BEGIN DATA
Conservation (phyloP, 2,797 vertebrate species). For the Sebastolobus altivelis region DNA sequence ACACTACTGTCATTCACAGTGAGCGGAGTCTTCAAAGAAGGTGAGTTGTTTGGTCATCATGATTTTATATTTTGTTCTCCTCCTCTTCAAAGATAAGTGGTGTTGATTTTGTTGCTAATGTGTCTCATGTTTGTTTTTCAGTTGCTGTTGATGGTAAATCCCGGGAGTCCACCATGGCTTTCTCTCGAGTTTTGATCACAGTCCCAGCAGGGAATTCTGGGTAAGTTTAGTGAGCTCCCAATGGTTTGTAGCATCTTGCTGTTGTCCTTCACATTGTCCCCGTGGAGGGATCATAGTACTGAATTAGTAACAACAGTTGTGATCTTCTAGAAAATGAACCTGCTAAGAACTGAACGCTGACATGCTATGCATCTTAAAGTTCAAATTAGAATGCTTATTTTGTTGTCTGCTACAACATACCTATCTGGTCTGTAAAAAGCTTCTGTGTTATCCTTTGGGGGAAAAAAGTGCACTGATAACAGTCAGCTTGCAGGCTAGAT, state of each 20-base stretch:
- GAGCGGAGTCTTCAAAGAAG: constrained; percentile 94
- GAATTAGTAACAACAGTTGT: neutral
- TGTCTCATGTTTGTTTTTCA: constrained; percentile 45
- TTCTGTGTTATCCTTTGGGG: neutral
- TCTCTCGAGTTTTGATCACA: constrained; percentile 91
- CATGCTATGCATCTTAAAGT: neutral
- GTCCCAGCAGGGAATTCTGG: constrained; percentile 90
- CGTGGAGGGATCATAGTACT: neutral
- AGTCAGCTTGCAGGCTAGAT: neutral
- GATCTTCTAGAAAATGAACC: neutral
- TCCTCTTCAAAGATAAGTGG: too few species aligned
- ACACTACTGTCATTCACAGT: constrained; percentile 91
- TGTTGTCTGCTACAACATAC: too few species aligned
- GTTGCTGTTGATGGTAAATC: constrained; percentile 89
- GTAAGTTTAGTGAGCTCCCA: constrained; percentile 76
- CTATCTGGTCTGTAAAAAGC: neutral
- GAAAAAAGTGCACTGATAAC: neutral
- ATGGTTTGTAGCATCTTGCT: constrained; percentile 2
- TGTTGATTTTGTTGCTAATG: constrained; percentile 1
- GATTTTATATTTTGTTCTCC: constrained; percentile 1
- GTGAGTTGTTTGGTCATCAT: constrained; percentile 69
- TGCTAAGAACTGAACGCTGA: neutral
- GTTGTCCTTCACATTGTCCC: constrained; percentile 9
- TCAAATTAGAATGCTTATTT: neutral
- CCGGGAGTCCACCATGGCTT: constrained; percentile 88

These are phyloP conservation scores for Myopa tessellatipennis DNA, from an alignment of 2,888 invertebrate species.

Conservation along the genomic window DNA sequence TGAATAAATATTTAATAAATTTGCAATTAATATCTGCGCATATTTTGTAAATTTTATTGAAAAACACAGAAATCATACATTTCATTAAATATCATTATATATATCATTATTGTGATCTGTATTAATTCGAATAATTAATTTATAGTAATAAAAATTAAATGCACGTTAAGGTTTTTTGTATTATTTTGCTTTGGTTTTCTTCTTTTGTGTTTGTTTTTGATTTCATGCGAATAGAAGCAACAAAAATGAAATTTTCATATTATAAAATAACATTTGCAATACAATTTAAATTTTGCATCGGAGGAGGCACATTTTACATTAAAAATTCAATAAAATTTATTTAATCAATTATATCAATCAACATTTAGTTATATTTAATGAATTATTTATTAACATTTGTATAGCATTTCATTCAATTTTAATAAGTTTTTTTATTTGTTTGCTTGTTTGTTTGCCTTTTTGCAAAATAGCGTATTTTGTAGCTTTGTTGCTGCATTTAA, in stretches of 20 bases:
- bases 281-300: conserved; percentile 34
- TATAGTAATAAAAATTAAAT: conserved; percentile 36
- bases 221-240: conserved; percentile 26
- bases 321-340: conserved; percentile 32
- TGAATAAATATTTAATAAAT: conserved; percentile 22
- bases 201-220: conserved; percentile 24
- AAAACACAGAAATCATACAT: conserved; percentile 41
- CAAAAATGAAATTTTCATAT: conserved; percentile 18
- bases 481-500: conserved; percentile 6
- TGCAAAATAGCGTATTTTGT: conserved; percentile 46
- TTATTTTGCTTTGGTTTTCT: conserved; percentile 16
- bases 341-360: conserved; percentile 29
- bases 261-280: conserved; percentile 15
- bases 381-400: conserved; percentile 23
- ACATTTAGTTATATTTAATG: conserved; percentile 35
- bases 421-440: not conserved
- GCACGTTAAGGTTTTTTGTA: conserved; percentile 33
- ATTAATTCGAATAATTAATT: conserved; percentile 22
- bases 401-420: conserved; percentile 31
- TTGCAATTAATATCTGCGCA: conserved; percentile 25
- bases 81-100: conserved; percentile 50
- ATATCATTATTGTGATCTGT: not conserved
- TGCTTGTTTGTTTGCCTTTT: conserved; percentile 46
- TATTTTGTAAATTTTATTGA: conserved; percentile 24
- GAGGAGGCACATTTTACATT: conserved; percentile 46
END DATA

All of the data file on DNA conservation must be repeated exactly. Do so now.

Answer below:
Conservation (phyloP, 2,797 vertebrate species). For the Sebastolobus altivelis region DNA sequence ACACTACTGTCATTCACAGTGAGCGGAGTCTTCAAAGAAGGTGAGTTGTTTGGTCATCATGATTTTATATTTTGTTCTCCTCCTCTTCAAAGATAAGTGGTGTTGATTTTGTTGCTAATGTGTCTCATGTTTGTTTTTCAGTTGCTGTTGATGGTAAATCCCGGGAGTCCACCATGGCTTTCTCTCGAGTTTTGATCACAGTCCCAGCAGGGAATTCTGGGTAAGTTTAGTGAGCTCCCAATGGTTTGTAGCATCTTGCTGTTGTCCTTCACATTGTCCCCGTGGAGGGATCATAGTACTGAATTAGTAACAACAGTTGTGATCTTCTAGAAAATGAACCTGCTAAGAACTGAACGCTGACATGCTATGCATCTTAAAGTTCAAATTAGAATGCTTATTTTGTTGTCTGCTACAACATACCTATCTGGTCTGTAAAAAGCTTCTGTGTTATCCTTTGGGGGAAAAAAGTGCACTGATAACAGTCAGCTTGCAGGCTAGAT, state of each 20-base stretch:
- GAGCGGAGTCTTCAAAGAAG: constrained; percentile 94
- GAATTAGTAACAACAGTTGT: neutral
- TGTCTCATGTTTGTTTTTCA: constrained; percentile 45
- TTCTGTGTTATCCTTTGGGG: neutral
- TCTCTCGAGTTTTGATCACA: constrained; percentile 91
- CATGCTATGCATCTTAAAGT: neutral
- GTCCCAGCAGGGAATTCTGG: constrained; percentile 90
- CGTGGAGGGATCATAGTACT: neutral
- AGTCAGCTTGCAGGCTAGAT: neutral
- GATCTTCTAGAAAATGAACC: neutral
- TCCTCTTCAAAGATAAGTGG: too few species aligned
- ACACTACTGTCATTCACAGT: constrained; percentile 91
- TGTTGTCTGCTACAACATAC: too few species aligned
- GTTGCTGTTGATGGTAAATC: constrained; percentile 89
- GTAAGTTTAGTGAGCTCCCA: constrained; percentile 76
- CTATCTGGTCTGTAAAAAGC: neutral
- GAAAAAAGTGCACTGATAAC: neutral
- ATGGTTTGTAGCATCTTGCT: constrained; percentile 2
- TGTTGATTTTGTTGCTAATG: constrained; percentile 1
- GATTTTATATTTTGTTCTCC: constrained; percentile 1
- GTGAGTTGTTTGGTCATCAT: constrained; percentile 69
- TGCTAAGAACTGAACGCTGA: neutral
- GTTGTCCTTCACATTGTCCC: constrained; percentile 9
- TCAAATTAGAATGCTTATTT: neutral
- CCGGGAGTCCACCATGGCTT: constrained; percentile 88

These are phyloP conservation scores for Myopa tessellatipennis DNA, from an alignment of 2,888 invertebrate species.

Conservation along the genomic window DNA sequence TGAATAAATATTTAATAAATTTGCAATTAATATCTGCGCATATTTTGTAAATTTTATTGAAAAACACAGAAATCATACATTTCATTAAATATCATTATATATATCATTATTGTGATCTGTATTAATTCGAATAATTAATTTATAGTAATAAAAATTAAATGCACGTTAAGGTTTTTTGTATTATTTTGCTTTGGTTTTCTTCTTTTGTGTTTGTTTTTGATTTCATGCGAATAGAAGCAACAAAAATGAAATTTTCATATTATAAAATAACATTTGCAATACAATTTAAATTTTGCATCGGAGGAGGCACATTTTACATTAAAAATTCAATAAAATTTATTTAATCAATTATATCAATCAACATTTAGTTATATTTAATGAATTATTTATTAACATTTGTATAGCATTTCATTCAATTTTAATAAGTTTTTTTATTTGTTTGCTTGTTTGTTTGCCTTTTTGCAAAATAGCGTATTTTGTAGCTTTGTTGCTGCATTTAA, in stretches of 20 bases:
- bases 281-300: conserved; percentile 34
- TATAGTAATAAAAATTAAAT: conserved; percentile 36
- bases 221-240: conserved; percentile 26
- bases 321-340: conserved; percentile 32
- TGAATAAATATTTAATAAAT: conserved; percentile 22
- bases 201-220: conserved; percentile 24
- AAAACACAGAAATCATACAT: conserved; percentile 41
- CAAAAATGAAATTTTCATAT: conserved; percentile 18
- bases 481-500: conserved; percentile 6
- TGCAAAATAGCGTATTTTGT: conserved; percentile 46
- TTATTTTGCTTTGGTTTTCT: conserved; percentile 16
- bases 341-360: conserved; percentile 29
- bases 261-280: conserved; percentile 15
- bases 381-400: conserved; percentile 23
- ACATTTAGTTATATTTAATG: conserved; percentile 35
- bases 421-440: not conserved
- GCACGTTAAGGTTTTTTGTA: conserved; percentile 33
- ATTAATTCGAATAATTAATT: conserved; percentile 22
- bases 401-420: conserved; percentile 31
- TTGCAATTAATATCTGCGCA: conserved; percentile 25
- bases 81-100: conserved; percentile 50
- ATATCATTATTGTGATCTGT: not conserved
- TGCTTGTTTGTTTGCCTTTT: conserved; percentile 46
- TATTTTGTAAATTTTATTGA: conserved; percentile 24
- GAGGAGGCACATTTTACATT: conserved; percentile 46